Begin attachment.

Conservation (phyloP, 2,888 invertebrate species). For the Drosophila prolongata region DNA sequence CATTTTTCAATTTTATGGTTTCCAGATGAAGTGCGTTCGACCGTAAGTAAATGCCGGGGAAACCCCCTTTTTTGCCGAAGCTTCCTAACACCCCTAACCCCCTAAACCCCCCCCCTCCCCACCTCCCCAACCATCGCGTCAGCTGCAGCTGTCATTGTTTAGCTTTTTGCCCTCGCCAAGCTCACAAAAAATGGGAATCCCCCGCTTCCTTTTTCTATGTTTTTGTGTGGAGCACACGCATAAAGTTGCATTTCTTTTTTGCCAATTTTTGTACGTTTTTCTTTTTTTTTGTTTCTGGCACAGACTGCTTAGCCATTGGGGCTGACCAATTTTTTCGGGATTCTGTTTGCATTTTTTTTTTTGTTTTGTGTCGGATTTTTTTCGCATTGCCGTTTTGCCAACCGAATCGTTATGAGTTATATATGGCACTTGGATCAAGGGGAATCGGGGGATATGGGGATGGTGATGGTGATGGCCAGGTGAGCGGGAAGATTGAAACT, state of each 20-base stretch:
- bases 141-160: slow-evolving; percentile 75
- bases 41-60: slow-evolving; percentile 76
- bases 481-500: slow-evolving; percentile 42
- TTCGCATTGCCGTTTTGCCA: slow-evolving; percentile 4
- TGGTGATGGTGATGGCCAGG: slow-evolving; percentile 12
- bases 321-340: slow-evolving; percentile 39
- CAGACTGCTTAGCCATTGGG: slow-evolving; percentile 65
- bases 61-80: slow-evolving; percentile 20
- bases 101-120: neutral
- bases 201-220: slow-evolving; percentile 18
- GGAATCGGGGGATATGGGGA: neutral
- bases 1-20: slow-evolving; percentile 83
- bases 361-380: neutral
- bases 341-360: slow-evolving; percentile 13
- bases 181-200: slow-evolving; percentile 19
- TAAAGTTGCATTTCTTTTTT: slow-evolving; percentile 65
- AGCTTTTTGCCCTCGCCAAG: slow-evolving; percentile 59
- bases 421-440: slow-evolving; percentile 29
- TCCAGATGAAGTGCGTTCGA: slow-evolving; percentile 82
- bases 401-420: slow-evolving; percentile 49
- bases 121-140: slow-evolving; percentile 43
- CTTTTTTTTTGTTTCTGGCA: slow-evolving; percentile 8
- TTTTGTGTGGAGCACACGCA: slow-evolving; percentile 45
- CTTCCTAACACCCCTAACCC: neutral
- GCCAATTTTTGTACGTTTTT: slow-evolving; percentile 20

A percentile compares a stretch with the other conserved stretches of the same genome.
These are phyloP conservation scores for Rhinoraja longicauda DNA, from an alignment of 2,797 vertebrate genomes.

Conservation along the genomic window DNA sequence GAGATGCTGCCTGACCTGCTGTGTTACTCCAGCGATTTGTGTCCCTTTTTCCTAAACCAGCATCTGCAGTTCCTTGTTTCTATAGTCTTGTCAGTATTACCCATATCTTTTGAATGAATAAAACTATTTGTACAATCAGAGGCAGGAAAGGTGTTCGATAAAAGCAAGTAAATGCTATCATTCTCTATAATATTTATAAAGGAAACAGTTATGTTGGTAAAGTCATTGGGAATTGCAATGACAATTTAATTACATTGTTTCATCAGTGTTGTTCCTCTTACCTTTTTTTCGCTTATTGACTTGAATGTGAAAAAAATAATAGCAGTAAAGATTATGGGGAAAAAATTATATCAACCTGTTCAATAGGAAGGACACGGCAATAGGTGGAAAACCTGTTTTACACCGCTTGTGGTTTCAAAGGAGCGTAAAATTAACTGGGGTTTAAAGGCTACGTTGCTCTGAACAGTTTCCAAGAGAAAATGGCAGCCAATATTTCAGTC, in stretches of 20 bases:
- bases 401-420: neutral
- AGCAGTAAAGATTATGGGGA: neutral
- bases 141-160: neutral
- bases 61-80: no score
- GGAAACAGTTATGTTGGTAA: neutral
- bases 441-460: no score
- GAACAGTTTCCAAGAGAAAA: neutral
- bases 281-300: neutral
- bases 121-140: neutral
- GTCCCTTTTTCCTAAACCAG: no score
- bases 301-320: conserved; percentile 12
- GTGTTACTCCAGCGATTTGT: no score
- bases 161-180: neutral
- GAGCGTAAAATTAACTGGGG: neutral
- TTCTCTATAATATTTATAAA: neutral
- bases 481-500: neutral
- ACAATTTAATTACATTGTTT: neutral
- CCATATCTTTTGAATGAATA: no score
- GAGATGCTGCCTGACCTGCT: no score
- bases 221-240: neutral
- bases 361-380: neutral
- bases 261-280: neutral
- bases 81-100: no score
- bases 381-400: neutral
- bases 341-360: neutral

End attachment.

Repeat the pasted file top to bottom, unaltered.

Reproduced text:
Conservation (phyloP, 2,888 invertebrate species). For the Drosophila prolongata region DNA sequence CATTTTTCAATTTTATGGTTTCCAGATGAAGTGCGTTCGACCGTAAGTAAATGCCGGGGAAACCCCCTTTTTTGCCGAAGCTTCCTAACACCCCTAACCCCCTAAACCCCCCCCCTCCCCACCTCCCCAACCATCGCGTCAGCTGCAGCTGTCATTGTTTAGCTTTTTGCCCTCGCCAAGCTCACAAAAAATGGGAATCCCCCGCTTCCTTTTTCTATGTTTTTGTGTGGAGCACACGCATAAAGTTGCATTTCTTTTTTGCCAATTTTTGTACGTTTTTCTTTTTTTTTGTTTCTGGCACAGACTGCTTAGCCATTGGGGCTGACCAATTTTTTCGGGATTCTGTTTGCATTTTTTTTTTTGTTTTGTGTCGGATTTTTTTCGCATTGCCGTTTTGCCAACCGAATCGTTATGAGTTATATATGGCACTTGGATCAAGGGGAATCGGGGGATATGGGGATGGTGATGGTGATGGCCAGGTGAGCGGGAAGATTGAAACT, state of each 20-base stretch:
- bases 141-160: slow-evolving; percentile 75
- bases 41-60: slow-evolving; percentile 76
- bases 481-500: slow-evolving; percentile 42
- TTCGCATTGCCGTTTTGCCA: slow-evolving; percentile 4
- TGGTGATGGTGATGGCCAGG: slow-evolving; percentile 12
- bases 321-340: slow-evolving; percentile 39
- CAGACTGCTTAGCCATTGGG: slow-evolving; percentile 65
- bases 61-80: slow-evolving; percentile 20
- bases 101-120: neutral
- bases 201-220: slow-evolving; percentile 18
- GGAATCGGGGGATATGGGGA: neutral
- bases 1-20: slow-evolving; percentile 83
- bases 361-380: neutral
- bases 341-360: slow-evolving; percentile 13
- bases 181-200: slow-evolving; percentile 19
- TAAAGTTGCATTTCTTTTTT: slow-evolving; percentile 65
- AGCTTTTTGCCCTCGCCAAG: slow-evolving; percentile 59
- bases 421-440: slow-evolving; percentile 29
- TCCAGATGAAGTGCGTTCGA: slow-evolving; percentile 82
- bases 401-420: slow-evolving; percentile 49
- bases 121-140: slow-evolving; percentile 43
- CTTTTTTTTTGTTTCTGGCA: slow-evolving; percentile 8
- TTTTGTGTGGAGCACACGCA: slow-evolving; percentile 45
- CTTCCTAACACCCCTAACCC: neutral
- GCCAATTTTTGTACGTTTTT: slow-evolving; percentile 20

A percentile compares a stretch with the other conserved stretches of the same genome.
These are phyloP conservation scores for Rhinoraja longicauda DNA, from an alignment of 2,797 vertebrate genomes.

Conservation along the genomic window DNA sequence GAGATGCTGCCTGACCTGCTGTGTTACTCCAGCGATTTGTGTCCCTTTTTCCTAAACCAGCATCTGCAGTTCCTTGTTTCTATAGTCTTGTCAGTATTACCCATATCTTTTGAATGAATAAAACTATTTGTACAATCAGAGGCAGGAAAGGTGTTCGATAAAAGCAAGTAAATGCTATCATTCTCTATAATATTTATAAAGGAAACAGTTATGTTGGTAAAGTCATTGGGAATTGCAATGACAATTTAATTACATTGTTTCATCAGTGTTGTTCCTCTTACCTTTTTTTCGCTTATTGACTTGAATGTGAAAAAAATAATAGCAGTAAAGATTATGGGGAAAAAATTATATCAACCTGTTCAATAGGAAGGACACGGCAATAGGTGGAAAACCTGTTTTACACCGCTTGTGGTTTCAAAGGAGCGTAAAATTAACTGGGGTTTAAAGGCTACGTTGCTCTGAACAGTTTCCAAGAGAAAATGGCAGCCAATATTTCAGTC, in stretches of 20 bases:
- bases 401-420: neutral
- AGCAGTAAAGATTATGGGGA: neutral
- bases 141-160: neutral
- bases 61-80: no score
- GGAAACAGTTATGTTGGTAA: neutral
- bases 441-460: no score
- GAACAGTTTCCAAGAGAAAA: neutral
- bases 281-300: neutral
- bases 121-140: neutral
- GTCCCTTTTTCCTAAACCAG: no score
- bases 301-320: conserved; percentile 12
- GTGTTACTCCAGCGATTTGT: no score
- bases 161-180: neutral
- GAGCGTAAAATTAACTGGGG: neutral
- TTCTCTATAATATTTATAAA: neutral
- bases 481-500: neutral
- ACAATTTAATTACATTGTTT: neutral
- CCATATCTTTTGAATGAATA: no score
- GAGATGCTGCCTGACCTGCT: no score
- bases 221-240: neutral
- bases 361-380: neutral
- bases 261-280: neutral
- bases 81-100: no score
- bases 381-400: neutral
- bases 341-360: neutral